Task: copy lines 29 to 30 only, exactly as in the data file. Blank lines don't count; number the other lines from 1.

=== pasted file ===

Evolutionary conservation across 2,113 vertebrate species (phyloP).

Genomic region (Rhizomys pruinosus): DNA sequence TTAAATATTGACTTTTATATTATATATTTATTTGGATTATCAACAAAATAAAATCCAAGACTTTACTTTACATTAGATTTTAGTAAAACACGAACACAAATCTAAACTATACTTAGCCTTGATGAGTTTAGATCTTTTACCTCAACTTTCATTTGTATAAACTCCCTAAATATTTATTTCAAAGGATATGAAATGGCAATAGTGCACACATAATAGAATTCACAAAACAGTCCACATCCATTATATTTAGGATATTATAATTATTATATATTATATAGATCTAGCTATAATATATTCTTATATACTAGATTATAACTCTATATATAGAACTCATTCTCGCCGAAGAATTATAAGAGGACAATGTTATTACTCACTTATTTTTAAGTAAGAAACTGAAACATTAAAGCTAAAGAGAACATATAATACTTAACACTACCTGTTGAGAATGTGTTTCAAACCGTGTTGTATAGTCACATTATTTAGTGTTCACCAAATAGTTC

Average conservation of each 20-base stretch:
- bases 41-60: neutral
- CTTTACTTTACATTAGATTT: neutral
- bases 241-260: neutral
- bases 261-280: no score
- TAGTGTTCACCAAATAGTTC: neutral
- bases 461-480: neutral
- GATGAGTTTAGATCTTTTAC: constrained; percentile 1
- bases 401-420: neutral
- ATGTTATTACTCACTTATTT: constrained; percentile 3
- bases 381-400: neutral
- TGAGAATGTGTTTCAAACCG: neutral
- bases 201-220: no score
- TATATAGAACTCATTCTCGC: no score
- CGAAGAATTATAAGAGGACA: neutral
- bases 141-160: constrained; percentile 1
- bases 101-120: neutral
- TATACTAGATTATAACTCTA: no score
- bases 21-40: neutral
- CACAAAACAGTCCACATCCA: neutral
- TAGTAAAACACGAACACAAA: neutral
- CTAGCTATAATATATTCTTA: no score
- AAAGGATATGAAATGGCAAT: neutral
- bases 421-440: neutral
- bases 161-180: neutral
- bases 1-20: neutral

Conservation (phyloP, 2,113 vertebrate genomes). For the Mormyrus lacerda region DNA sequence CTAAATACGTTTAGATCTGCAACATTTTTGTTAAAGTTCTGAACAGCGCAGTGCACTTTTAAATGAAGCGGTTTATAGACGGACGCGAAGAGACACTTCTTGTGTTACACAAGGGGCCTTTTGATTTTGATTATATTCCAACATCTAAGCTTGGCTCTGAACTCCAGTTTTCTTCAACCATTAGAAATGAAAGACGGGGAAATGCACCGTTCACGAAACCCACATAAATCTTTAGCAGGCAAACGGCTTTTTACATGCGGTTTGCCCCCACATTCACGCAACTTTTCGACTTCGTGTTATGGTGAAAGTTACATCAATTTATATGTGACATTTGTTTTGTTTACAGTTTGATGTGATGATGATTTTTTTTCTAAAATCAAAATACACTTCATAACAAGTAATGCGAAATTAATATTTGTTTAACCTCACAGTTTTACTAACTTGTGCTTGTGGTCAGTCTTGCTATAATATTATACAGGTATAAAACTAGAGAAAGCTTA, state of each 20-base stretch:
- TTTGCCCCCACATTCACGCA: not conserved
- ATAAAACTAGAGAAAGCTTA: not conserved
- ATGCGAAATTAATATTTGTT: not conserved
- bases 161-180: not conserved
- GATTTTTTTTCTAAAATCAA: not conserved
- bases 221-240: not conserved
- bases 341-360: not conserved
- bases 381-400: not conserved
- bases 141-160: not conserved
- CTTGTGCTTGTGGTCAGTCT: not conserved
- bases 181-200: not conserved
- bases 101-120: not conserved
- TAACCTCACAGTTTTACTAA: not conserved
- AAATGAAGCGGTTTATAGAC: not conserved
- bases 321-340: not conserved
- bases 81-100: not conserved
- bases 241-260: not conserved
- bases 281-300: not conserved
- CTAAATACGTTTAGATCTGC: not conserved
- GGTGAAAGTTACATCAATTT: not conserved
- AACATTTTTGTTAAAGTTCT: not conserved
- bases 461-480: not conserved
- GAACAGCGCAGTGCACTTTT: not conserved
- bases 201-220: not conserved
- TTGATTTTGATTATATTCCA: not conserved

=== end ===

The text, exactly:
Conservation (phyloP, 2,113 vertebrate genomes). For the Mormyrus lacerda region DNA sequence CTAAATACGTTTAGATCTGCAACATTTTTGTTAAAGTTCTGAACAGCGCAGTGCACTTTTAAATGAAGCGGTTTATAGACGGACGCGAAGAGACACTTCTTGTGTTACACAAGGGGCCTTTTGATTTTGATTATATTCCAACATCTAAGCTTGGCTCTGAACTCCAGTTTTCTTCAACCATTAGAAATGAAAGACGGGGAAATGCACCGTTCACGAAACCCACATAAATCTTTAGCAGGCAAACGGCTTTTTACATGCGGTTTGCCCCCACATTCACGCAACTTTTCGACTTCGTGTTATGGTGAAAGTTACATCAATTTATATGTGACATTTGTTTTGTTTACAGTTTGATGTGATGATGATTTTTTTTCTAAAATCAAAATACACTTCATAACAAGTAATGCGAAATTAATATTTGTTTAACCTCACAGTTTTACTAACTTGTGCTTGTGGTCAGTCTTGCTATAATATTATACAGGTATAAAACTAGAGAAAGCTTA, state of each 20-base stretch:
- TTTGCCCCCACATTCACGCA: not conserved